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Holes in leafs

MichaelJ

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9 Feb 2021
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Location
Minnesota, USA
Hi,
I am starting to see some holes developing on some of my crypts - see attached picture. I am curious to what kind of deficiency (if any?) that might cause this.
My two 40 US Gallon tanks are low-energy but heavily planted: No CO2 injection, relatively low light, but on 11 hours/day and low fertilization (24 ml Tropica Premium after weekly 40-50% WC and 20 ml Tropica Specialized mid-week). I used to use dose Nitrogen and add root tabs but haven't done so for a long time.

Cheers,
Michael
 

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MichaelJ

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If it is a deficiency it is usually potassium that causes holes. Could it be mechanical damage?

@Nick potts Thanks. I am almost certain this is not a potassium deficiency issue. I use 50/50 Tap/RO and my tap is softened with our household water softener using Potassium Chloride, so I am dumping a lot of K in the tanks every week and my current mineralizer (soon to change) contains a lot of potassium as well.... Potassium test?

Searching around did bring up some articles blaming potassium deficiency and some say phosphate - my Phosphate levels is quite high as well (probably in the +20 ppm range). I do not know my Nitrate levels or my trace levels except from what I can derive from the fertilizer contents. I also saw a mention of manganese deficiency causing the holes, but that seems a bit of a long shot given how small the necessary amount is.

As for mechanical damage? You mean snails / fish? I was kind of wondering if it could be snails - I have some smaller Ramshorn snails and mystery snails, but I doubt it... never seen them on the crypts either. None of my fish are going for the plants - except to pick up some stray flake food - and not big enough to cause this kind of damage I think.

Cheers,
Michael
 

dw1305

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Hi all,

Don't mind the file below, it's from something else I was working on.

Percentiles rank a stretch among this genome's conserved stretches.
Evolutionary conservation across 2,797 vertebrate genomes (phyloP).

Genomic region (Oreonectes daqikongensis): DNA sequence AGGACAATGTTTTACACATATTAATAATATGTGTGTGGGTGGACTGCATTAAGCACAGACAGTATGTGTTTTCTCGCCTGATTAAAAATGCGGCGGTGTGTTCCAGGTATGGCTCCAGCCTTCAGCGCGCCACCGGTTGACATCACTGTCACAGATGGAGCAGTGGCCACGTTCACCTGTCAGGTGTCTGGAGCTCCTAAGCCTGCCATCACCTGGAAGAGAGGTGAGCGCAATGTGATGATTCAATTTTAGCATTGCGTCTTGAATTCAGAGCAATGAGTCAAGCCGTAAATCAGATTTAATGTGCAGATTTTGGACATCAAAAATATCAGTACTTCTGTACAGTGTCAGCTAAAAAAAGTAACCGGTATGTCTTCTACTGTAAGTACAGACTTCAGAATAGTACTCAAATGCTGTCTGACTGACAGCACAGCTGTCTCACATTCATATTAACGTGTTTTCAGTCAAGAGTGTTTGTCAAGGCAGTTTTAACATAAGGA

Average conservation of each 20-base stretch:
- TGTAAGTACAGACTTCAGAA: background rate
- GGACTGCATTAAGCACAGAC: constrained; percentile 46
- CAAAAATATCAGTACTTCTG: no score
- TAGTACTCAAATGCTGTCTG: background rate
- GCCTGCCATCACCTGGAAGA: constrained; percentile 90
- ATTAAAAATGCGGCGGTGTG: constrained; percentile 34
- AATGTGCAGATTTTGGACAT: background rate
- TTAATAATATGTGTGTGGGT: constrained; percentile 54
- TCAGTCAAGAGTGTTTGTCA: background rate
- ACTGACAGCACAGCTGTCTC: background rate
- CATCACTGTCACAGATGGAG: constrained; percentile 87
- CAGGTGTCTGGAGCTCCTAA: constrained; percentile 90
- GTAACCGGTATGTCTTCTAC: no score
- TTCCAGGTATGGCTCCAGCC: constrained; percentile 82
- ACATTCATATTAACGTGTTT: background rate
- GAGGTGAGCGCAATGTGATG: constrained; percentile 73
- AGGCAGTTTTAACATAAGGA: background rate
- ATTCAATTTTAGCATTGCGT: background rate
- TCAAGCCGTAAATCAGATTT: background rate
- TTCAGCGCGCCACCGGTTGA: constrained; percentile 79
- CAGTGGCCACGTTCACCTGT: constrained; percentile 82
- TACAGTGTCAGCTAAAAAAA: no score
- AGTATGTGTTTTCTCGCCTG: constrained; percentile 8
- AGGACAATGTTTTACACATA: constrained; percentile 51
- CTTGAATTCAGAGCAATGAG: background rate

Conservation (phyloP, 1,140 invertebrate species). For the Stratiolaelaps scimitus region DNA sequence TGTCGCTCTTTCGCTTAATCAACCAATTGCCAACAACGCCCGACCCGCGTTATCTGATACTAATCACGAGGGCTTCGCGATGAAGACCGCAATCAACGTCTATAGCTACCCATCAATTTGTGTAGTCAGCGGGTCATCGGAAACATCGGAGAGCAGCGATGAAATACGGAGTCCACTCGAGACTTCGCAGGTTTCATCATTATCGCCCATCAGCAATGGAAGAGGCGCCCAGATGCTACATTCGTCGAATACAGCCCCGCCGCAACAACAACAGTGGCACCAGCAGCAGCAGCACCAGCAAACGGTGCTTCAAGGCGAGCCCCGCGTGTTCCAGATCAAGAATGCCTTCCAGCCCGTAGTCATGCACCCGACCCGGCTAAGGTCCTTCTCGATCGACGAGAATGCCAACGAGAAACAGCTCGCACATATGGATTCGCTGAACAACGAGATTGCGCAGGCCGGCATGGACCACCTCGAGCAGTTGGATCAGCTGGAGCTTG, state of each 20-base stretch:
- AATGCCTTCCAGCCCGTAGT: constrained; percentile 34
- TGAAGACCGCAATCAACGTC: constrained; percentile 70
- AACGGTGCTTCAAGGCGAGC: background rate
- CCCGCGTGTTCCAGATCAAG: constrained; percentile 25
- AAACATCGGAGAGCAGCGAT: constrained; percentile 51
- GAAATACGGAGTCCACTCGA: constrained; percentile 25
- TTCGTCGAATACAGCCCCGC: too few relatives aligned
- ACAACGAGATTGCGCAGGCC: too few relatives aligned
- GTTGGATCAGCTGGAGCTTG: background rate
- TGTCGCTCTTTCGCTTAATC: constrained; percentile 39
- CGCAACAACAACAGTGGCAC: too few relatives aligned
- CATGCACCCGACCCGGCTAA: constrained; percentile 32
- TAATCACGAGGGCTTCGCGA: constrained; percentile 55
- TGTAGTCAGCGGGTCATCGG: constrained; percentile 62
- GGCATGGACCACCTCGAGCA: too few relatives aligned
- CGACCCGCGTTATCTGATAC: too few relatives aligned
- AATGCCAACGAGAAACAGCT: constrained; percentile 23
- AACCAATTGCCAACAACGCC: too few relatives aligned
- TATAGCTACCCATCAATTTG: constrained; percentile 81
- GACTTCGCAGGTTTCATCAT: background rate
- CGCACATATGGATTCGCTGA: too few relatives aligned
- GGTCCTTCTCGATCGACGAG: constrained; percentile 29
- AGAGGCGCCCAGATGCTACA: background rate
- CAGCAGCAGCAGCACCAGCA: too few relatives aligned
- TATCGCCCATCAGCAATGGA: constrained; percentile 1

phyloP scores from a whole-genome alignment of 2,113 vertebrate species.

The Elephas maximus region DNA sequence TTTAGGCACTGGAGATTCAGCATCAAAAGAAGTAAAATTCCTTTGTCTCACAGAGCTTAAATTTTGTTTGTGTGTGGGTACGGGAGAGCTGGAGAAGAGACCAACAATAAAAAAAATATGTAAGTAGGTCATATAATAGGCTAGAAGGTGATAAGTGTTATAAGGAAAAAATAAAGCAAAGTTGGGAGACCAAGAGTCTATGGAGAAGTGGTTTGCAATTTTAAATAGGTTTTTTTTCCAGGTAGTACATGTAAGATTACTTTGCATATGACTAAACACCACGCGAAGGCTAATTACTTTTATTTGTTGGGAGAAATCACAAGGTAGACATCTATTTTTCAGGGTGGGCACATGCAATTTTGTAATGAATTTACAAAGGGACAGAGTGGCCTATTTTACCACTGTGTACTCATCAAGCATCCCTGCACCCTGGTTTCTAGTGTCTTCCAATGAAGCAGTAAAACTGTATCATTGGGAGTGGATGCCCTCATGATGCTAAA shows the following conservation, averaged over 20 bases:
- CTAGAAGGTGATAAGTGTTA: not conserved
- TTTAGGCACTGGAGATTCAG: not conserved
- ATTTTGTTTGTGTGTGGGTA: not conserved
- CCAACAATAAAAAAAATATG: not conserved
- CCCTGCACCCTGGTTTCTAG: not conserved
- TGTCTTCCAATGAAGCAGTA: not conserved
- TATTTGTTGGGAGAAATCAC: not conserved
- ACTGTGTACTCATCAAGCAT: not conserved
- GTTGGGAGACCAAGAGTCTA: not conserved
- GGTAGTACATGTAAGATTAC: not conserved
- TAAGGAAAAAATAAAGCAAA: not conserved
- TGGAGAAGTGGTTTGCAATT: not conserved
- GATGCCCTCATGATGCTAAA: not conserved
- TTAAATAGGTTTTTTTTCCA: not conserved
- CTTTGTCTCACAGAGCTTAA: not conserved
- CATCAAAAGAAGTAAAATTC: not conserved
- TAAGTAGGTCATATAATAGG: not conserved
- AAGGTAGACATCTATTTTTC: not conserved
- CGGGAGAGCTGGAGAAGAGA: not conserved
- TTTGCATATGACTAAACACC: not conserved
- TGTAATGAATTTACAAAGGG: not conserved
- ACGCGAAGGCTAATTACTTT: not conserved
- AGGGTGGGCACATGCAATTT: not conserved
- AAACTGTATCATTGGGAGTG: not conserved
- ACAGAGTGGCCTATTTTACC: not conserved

Could it be mechanical damage?
I think it might be mechanical damage, it occurs as the new leaf unrolls, and could just be from the sharp edge of a grain of grit etc. I think this partially because the plants look pretty healthy.
I was kind of wondering if it could be snails
I don't think so, mainly because the holes don't look ragged and they look like they have a smooth edge?

cheers Darrel
 

MichaelJ

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Minnesota, USA
Hi all,

I don't think so, mainly because the holes don't look ragged and they look like they have a smooth edge?
@dw1305 right. They are smooth edges. I haven't seen my snails munching on the crypts either - They love my slower growing Anubias thought where they seem to have more luck finding algae - and my Anubias all look healthy as well. Now that I have a picture of the Crypts of that particular spot I can see how it evolves over time.

Cheers,
Michael
 

MichaelJ

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Don't suppose you have a pleco in that tank?
Mine tend to chew on the plants and put holes in them from time to time
No pleco...in this particular tank I only have an angle, cardinals, black neons, a pair of golden rams and a some small otocinclus. And smaller ramshorn and smaller mystery snails.

Cheers,
Michael
 

ceg4048

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Hi,
I am starting to see some holes developing on some of my crypts - see attached picture. I am curious to what kind of deficiency (if any?) that might cause this.
My two 40 US Gallon tanks are low-energy but heavily planted: No CO2 injection, relatively low light, but on 11 hours/day and low fertilization (24 ml Tropica Premium after weekly 40-50% WC and 20 ml Tropica Specialized mid-week). I used to use dose Nitrogen and add root tabs but haven't done so for a long time.